The saddest thing is how easily that could have been prevented if they hadn’t been in such a damn hurry to see themselves and their brilliance in print (everywhere), with assumedly a fat advance almost in hand and many years of fatter royalties following assuredly behind.

About six questions will create the structure and map, plus point the writer to the most likely reader, why they would read it, what they would do with it, and how they just saved themselves about 75% in misdirected (or undirected) research, “what’s that?” writing, and the one thing they can’t get back, wasted time. Of course each question leads to deeper, related sub-questions which, in turn, lead to a dozen related books written (or waiting for you to write) that, combined with speaking, consulting, focus book series, perhaps audiobooks, and so on, can rather quickly create an empire based on their acquired expertise (which began with book one and is further proven and strengthened in subsequent products.)

So I guess that really makes me a pre-writing and empire-building coach (if being an emperor or empress is your thing).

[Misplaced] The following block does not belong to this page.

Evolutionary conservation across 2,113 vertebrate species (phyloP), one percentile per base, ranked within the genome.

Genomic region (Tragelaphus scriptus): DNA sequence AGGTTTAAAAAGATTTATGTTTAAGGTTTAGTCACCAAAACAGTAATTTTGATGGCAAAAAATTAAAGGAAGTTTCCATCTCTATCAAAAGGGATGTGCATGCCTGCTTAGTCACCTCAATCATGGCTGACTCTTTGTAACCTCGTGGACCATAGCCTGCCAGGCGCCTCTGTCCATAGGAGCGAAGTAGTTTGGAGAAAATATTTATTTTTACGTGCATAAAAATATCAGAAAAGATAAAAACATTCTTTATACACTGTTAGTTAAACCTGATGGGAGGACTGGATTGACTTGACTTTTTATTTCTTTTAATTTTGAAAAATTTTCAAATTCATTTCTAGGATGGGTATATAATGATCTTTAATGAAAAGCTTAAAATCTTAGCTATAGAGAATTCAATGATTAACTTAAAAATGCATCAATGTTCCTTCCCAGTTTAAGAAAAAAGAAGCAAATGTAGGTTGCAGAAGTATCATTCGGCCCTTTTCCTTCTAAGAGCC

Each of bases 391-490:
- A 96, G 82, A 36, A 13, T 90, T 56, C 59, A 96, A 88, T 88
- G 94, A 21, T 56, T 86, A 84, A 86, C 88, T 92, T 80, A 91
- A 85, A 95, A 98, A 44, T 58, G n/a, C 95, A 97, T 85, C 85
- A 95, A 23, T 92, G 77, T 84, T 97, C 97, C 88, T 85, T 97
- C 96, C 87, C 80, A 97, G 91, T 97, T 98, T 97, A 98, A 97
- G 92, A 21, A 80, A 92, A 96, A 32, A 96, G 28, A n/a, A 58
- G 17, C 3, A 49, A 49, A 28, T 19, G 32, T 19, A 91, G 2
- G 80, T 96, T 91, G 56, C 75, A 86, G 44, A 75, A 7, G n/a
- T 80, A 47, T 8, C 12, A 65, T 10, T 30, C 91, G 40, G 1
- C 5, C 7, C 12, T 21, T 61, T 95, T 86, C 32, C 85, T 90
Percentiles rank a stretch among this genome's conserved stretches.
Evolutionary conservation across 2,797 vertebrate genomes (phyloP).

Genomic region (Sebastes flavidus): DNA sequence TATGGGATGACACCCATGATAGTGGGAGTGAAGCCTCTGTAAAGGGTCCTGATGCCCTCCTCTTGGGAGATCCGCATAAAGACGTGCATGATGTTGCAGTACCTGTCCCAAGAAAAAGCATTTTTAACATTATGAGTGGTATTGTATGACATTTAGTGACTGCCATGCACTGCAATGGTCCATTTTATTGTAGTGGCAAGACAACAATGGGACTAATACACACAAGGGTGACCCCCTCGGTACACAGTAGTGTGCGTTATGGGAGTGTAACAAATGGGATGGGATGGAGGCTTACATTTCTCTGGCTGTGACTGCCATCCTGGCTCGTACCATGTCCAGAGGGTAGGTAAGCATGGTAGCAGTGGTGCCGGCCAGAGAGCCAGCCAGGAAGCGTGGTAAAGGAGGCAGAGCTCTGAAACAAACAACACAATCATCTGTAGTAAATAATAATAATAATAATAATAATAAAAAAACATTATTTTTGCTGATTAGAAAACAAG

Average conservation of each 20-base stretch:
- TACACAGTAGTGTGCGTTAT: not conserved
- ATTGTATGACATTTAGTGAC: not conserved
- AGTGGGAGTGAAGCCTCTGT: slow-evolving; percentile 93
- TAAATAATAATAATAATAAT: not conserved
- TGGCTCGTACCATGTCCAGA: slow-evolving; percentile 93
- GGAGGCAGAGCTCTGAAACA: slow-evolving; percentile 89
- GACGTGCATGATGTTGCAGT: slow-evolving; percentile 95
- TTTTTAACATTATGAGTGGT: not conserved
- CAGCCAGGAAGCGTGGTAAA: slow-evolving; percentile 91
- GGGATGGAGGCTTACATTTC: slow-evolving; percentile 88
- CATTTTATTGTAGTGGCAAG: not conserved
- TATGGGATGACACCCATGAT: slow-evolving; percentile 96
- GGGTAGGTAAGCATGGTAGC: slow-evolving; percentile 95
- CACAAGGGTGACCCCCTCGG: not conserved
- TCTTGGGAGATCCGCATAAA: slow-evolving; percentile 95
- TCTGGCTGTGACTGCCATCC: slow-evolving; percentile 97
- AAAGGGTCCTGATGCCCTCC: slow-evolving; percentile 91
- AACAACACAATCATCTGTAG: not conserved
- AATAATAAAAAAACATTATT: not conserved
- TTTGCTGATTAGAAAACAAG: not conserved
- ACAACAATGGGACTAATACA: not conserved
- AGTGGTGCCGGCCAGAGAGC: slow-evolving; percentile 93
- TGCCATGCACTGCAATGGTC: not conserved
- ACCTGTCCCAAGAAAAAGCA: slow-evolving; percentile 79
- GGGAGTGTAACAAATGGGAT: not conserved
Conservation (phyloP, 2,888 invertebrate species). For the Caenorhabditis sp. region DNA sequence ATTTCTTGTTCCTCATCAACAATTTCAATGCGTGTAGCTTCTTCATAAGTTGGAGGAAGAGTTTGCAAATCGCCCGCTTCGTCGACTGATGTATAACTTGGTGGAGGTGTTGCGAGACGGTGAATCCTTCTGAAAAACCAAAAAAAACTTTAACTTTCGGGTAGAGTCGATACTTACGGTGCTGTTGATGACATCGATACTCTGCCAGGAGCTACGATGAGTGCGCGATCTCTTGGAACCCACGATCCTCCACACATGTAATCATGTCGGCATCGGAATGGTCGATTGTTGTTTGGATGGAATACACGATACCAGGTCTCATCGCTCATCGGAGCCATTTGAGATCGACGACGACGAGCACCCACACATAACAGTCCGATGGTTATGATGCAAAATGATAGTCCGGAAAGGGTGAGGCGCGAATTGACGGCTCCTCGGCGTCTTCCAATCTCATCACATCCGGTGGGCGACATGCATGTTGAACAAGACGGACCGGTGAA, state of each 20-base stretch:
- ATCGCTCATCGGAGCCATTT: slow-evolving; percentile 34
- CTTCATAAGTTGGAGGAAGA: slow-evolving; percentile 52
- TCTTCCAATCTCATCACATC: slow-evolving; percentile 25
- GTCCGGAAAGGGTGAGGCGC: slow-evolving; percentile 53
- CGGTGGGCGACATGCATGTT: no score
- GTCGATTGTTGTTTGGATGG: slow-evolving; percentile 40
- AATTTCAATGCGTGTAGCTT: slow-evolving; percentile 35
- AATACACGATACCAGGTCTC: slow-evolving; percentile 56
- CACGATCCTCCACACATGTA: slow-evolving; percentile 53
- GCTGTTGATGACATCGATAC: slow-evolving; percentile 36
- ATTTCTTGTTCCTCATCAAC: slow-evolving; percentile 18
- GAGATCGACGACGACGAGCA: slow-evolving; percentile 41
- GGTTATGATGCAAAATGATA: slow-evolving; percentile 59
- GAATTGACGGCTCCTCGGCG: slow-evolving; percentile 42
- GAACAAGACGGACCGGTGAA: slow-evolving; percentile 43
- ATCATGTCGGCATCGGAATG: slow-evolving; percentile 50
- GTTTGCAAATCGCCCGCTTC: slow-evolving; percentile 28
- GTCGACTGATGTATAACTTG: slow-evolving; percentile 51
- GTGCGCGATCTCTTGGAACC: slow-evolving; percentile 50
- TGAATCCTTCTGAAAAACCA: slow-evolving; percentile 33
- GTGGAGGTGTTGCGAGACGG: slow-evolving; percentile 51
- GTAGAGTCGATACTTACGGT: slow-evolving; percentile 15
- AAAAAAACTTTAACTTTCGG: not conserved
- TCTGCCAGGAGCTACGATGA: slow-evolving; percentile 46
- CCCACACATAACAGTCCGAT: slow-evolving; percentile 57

That’s the longer overview of what my kind of writing coach does. (Most of the others start when the writing itself appears. Bless them.)

Best wishes,

Gordon Burgett




Leading your idea in print down its most profitable path…

So you’ve got an article or book idea that you want to turn into both big money and widely-seen expertise presence. That’s the way to think! I’d also add that the copy needn’t be completely rewritten again and again, so also think reprint, rewrite, reprint of rewrites, and more…

Let’s say you want to write about the 2016 Chicago Cubs and their playing in the coming National League baseball playoffs–and perhaps for the pennant, of all things! But, if you can’t tell, or wouldn’t want to tell, a baseball from a ball of wax, your idea and copy to sell again and again could be about the Trump-Clinton presidential election, kumquat delicacies from the kitchen, or driverless autos driving nonetheless on the streets!